Prepare yourself to discern what is and what is not of God today. Still yourself so you can hear how God is calling you.
John 12:20-36 (NRSV)
Now among those who went up to worship at the festival were some Greeks. They came to Philip, who was from Bethsaida in Galilee, and said to him, “Sir, we wish to see Jesus.” Philip went and told Andrew; then Andrew and Philip went and told Jesus. Jesus answered them, “The hour has come for the Son of Man to be glorified. Very truly, I tell you, unless a grain of wheat falls into the earth and dies, it remains just a single grain; but if it dies, it bears much fruit. Those who love their life lose it, and those who hate their life in this world will keep it for eternal life. Whoever serves me must follow me, and where I am, there will my servant be also. Whoever serves me, the Father will honor.
“Now my soul is troubled. And what should I say—‘Father, save me from this hour’? No, it is for this reason that I have come to this hour. Father, glorify your name.” Then a voice came from heaven, “I have glorified it, and I will glorify it again.” The crowd standing there heard it and said that it was thunder. Others said, “An angel has spoken to him.” Jesus answered, “This voice has come for your sake, not for mine. Now is the judgment of this world; now the ruler of this world will be driven out. And I, when I am lifted up from the earth, will draw all people to myself.” He said this to indicate the kind of death he was to die. The crowd answered him, “We have heard from the law that the Messiah remains forever. How can you say that the Son of Man must be lifted up? Who is this Son of Man?” Jesus said to them, “The light is with you for a little longer. Walk while you have the light, so that the darkness may not overtake you. If you walk in the darkness, you do not know where you are going. While you have the light, believe in the light, so that you may become children of light.”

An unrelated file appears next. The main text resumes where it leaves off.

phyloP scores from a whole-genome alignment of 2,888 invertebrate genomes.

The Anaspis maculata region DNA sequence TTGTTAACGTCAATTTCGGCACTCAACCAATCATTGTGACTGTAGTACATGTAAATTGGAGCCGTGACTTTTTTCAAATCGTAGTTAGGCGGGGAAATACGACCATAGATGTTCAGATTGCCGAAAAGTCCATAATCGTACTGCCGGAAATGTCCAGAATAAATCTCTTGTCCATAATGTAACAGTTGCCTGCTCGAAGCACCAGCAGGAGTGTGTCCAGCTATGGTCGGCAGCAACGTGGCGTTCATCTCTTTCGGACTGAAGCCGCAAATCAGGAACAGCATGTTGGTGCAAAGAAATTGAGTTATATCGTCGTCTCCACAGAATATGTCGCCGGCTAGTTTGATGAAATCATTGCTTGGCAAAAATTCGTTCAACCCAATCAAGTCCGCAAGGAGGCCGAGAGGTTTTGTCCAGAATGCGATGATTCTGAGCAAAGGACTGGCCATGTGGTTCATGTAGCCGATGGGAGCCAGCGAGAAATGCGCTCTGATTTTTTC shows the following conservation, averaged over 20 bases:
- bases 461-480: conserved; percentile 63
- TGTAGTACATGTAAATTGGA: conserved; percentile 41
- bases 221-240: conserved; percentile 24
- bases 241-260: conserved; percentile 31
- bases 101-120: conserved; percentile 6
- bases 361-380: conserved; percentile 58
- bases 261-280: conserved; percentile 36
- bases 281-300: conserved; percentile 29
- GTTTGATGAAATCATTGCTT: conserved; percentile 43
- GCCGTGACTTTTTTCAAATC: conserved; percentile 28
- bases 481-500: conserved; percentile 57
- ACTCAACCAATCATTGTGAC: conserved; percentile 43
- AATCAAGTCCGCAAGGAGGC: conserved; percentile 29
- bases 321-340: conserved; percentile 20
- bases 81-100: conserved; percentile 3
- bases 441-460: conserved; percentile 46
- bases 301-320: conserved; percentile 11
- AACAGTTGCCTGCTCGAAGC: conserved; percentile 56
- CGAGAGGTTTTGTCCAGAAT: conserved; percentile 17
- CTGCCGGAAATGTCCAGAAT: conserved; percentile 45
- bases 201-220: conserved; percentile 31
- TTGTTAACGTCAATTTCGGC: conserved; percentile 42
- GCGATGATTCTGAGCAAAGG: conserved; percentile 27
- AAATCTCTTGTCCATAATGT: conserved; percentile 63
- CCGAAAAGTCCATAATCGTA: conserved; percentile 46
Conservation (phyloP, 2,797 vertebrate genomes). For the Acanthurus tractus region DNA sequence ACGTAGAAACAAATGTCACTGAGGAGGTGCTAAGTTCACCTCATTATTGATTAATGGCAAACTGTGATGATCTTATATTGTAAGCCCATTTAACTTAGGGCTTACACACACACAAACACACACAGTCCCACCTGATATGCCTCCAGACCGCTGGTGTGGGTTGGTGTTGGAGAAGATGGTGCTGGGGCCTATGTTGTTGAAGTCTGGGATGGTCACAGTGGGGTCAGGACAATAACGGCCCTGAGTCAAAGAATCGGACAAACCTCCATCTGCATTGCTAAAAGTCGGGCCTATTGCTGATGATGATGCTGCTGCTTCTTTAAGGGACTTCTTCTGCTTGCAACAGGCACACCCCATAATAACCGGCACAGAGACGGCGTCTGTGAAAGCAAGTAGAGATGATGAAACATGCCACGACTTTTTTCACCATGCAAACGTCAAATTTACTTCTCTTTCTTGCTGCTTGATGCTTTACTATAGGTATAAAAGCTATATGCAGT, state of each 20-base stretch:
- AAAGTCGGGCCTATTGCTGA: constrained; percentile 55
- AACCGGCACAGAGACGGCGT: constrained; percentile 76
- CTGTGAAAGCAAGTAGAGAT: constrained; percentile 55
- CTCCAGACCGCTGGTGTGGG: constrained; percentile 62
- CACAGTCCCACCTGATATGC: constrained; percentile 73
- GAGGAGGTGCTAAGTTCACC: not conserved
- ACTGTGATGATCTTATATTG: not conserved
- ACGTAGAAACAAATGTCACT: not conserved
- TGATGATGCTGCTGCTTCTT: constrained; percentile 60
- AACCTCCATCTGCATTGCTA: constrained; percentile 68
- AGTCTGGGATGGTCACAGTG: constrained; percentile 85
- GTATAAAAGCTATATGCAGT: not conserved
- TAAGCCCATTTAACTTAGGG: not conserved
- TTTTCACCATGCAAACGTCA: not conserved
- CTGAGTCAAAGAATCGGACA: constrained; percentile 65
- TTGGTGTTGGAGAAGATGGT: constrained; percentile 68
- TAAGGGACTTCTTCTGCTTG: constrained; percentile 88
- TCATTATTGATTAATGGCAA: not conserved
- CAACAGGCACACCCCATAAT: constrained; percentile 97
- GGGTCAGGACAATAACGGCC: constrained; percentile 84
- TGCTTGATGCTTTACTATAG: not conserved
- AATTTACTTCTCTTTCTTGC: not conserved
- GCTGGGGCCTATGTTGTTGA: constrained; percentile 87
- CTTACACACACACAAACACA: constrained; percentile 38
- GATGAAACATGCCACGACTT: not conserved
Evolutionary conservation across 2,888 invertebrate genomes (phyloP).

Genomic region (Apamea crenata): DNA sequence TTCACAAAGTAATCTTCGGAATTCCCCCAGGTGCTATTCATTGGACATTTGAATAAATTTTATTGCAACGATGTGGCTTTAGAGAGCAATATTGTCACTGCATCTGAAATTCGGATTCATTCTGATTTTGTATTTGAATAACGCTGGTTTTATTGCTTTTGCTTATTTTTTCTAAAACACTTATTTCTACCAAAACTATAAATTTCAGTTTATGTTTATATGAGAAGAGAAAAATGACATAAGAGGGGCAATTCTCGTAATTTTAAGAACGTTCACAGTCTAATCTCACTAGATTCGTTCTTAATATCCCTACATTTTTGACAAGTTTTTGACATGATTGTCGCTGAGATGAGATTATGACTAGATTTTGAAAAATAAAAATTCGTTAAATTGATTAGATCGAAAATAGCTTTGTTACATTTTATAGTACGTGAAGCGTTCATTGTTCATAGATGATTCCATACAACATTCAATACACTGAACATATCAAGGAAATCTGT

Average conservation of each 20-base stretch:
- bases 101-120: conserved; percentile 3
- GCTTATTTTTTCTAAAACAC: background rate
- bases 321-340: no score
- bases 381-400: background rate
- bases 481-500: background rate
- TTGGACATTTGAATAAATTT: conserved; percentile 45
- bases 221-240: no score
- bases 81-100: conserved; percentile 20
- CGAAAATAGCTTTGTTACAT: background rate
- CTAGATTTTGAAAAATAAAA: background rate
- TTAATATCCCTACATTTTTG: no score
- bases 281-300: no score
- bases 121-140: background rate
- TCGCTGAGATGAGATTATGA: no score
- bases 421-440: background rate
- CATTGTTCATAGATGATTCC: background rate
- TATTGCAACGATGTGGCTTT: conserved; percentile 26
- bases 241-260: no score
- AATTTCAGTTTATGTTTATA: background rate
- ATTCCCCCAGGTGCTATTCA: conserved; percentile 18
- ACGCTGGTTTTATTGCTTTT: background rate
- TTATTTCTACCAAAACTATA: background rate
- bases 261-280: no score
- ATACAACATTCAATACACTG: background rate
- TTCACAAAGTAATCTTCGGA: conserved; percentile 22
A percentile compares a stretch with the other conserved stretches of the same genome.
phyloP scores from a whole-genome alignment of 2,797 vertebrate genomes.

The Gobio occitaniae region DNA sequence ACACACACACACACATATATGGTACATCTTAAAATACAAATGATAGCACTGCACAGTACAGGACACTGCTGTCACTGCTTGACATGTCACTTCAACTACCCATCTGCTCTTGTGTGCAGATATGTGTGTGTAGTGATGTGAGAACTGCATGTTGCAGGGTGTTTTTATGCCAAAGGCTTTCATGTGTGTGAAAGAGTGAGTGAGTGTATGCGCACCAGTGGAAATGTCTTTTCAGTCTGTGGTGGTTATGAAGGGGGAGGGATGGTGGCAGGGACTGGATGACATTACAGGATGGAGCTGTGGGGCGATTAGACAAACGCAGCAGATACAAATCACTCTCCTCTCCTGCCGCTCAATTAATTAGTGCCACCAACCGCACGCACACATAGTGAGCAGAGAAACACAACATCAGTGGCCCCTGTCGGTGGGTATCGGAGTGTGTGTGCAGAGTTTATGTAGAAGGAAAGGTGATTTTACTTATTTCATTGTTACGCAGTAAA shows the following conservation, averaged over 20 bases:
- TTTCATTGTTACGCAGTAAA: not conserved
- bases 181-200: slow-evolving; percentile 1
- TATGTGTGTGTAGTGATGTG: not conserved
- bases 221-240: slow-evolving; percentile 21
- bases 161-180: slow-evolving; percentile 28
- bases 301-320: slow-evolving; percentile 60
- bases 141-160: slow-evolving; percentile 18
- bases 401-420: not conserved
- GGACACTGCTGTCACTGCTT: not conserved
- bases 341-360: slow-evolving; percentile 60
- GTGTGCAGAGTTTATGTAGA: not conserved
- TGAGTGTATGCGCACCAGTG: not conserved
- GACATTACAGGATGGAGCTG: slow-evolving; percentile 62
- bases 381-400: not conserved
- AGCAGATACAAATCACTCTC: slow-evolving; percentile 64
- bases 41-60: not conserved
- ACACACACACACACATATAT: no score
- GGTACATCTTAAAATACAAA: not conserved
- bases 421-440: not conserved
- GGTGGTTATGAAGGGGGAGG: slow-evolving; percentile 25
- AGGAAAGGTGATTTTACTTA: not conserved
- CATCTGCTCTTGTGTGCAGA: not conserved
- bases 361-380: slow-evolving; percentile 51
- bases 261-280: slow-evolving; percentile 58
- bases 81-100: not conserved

After Jesus had said this, he departed and hid from them.
At the core of the drama of Jesus’ final week is the question of his relation to the crowds, not just to the Jews, but to some Greeks and by extension to all people. In a nutshell, what was at stake in this incident was the issue of diversity, inclusivity, and multiculturalism in the gospel. Jesus’ response “unless a grain of wheat falls into the earth and dies, it remains just a single grain; but if it dies, it bears much fruit,” has been related to his death and resurrection. However, in the context of the passage it points towards the very practical issue of how to deal with multiculturalism in today’s global world.
Those of us committed to serve Jesus must follow him (verse 26) in resisting the ethnocentric and power-driven trends of our culture and walk in his light so that the darkness, which is the fear of and hatred directed at “the other,” may not overtake us (verse 35). Unless our lives, ministries, and churches become open to this pattern that Jesus exemplified, we won’t recognize the difference between a “lifestyle of abundance” and a “way of life abundant.”
God, my soul is troubled. Your invitation to hate my life in this world puts me at odds with all that surrounds me. Help me to glorify your name as Jesus did. Amen.
Go with God.